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Information Systems for Healthcare Management

Of the many enterprises that rely on information systems to attain their objectives, healthcare management is the most challenging and costly. The combination of highly complex application, systems and platform trade-offs, along with the need for continual government compliance makes information systems in healthcare one of the most difficult areas to attain best practices in of any IT area (Le Rouge, De Leo, 2010). The intent of this analysis is to evaluate the primary causes of information management (IM) or information technologies (IT) project failures and recommend three best practices that could guide organizations past these failures in the future. Second, determining the best approach to use project metrics and portfolio management to facilities or enable greater levels of IT governance as well. Third, this analysis will conclude with an analysis of the various types of government intervention occurring into healthcare today and debate how this hampers and slows down innovation and market growth.

Analysis of Healthcare IT Project Failures And Best Practices Recovery

There are a multitude of factors that lead to project failures in healthcare management, from lack of project direction and clarity of goals to lack of consistent system and application plans. The most common factor that leads to a healthcare IT project failure however is a lack of commitment and support for the project from the senior management of an organization (Le Rouge, De Leo, 2010). One of the foundational aspects of effective enterprise-wide IT change is having the senior management of any firm lead through example, showing the entire organization how they need to change in order for IM or IT systems to succeed (Le Rouge, De Leo, 2010). When an organization has this level of support from senior management, they can quickly attain complex, challenging objectives as everyone seeks to emulate the leader's behavior and excel. This ability of a leader of any healthcare management program to guide change effectively through the use of their own transformational leadership skills can even overcome scope complexity and a lack of clarity around secondary metrics of performance (Austin, Boxerman, 2008). Yet when a project lacks this level of support from a senior management team, it quickly degenerates and begins to fall apart over time. A transformational leader however can keep a complex project moving forward and avert its unraveling due to a lack of a consistent, unified focus.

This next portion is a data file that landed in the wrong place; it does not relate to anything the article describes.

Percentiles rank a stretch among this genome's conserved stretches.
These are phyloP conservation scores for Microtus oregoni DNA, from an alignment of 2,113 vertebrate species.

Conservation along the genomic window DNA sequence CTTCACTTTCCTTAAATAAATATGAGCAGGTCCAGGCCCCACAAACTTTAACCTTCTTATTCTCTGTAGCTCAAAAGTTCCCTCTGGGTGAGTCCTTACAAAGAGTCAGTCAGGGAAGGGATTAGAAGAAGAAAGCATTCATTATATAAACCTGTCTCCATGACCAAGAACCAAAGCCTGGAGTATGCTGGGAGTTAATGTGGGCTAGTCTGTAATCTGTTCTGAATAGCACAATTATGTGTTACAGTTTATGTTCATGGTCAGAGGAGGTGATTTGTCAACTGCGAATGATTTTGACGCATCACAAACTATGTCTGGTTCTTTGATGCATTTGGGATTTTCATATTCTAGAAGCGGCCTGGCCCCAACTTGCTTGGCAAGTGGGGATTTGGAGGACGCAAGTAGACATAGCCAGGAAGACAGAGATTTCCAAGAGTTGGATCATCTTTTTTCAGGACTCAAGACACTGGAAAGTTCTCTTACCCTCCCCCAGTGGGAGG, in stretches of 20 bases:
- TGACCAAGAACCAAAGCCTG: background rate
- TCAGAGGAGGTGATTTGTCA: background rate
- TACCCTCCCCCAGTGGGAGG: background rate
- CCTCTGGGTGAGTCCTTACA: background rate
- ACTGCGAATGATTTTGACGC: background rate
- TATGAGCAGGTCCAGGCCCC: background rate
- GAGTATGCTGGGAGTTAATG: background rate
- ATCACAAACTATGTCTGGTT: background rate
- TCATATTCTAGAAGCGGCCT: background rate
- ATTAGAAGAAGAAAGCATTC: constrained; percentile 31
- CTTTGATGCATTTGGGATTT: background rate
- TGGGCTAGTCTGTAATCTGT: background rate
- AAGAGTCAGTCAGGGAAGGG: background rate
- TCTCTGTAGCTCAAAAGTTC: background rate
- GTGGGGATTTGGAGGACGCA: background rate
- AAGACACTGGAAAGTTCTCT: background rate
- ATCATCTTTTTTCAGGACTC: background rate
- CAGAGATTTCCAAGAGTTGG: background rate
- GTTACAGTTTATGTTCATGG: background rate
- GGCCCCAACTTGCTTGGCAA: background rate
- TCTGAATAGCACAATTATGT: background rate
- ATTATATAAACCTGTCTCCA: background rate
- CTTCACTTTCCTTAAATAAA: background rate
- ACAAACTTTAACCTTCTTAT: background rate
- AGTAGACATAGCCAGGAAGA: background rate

The second most cited reason for healthcare management IT projects failing are the lack of clarity surrounding project goals and objectives, and a lack of consistent measure of performance (Gough, 2001). Often project scope will begin to drift over time on projects when there is a lack of clear, well-defined objectives and the constraints of the project are not well-defined (Austin, Boxerman, 2008). Project goals and objectives that don't reflect the realities of time, cost and resource constraints of an enterprise actually increase the speed of a project failing over time as well (Wills, Sarnikar, El-Gayar, Deokar, 2010). Project goals and objectives that lack a clarity and focus are the second leading cause of IT failures in healthcare management, with lack of recognition for time, cost, and resource constraints acting as accelerators of decline (Helfert, 2009).

A third major factor that leads to IT project failures in healthcare management is lack of consistent project management practices in how analytics, key performance indicators (KPIs) and metrics are used long-term over a projects' lifetime (Helfert, 2009). Too often the analytics, KPIs and metrics used in complex IT projects in healthcare management are misaligned to the long-term objectives of the enterprise (Austin, Boxerman, 2008). With the lack of consistency and coherence of one series of project objectives to the broader requirements of the enterprise, the project tends to become a lower priority and eventually fails (Mahmoud, Rice, 1998).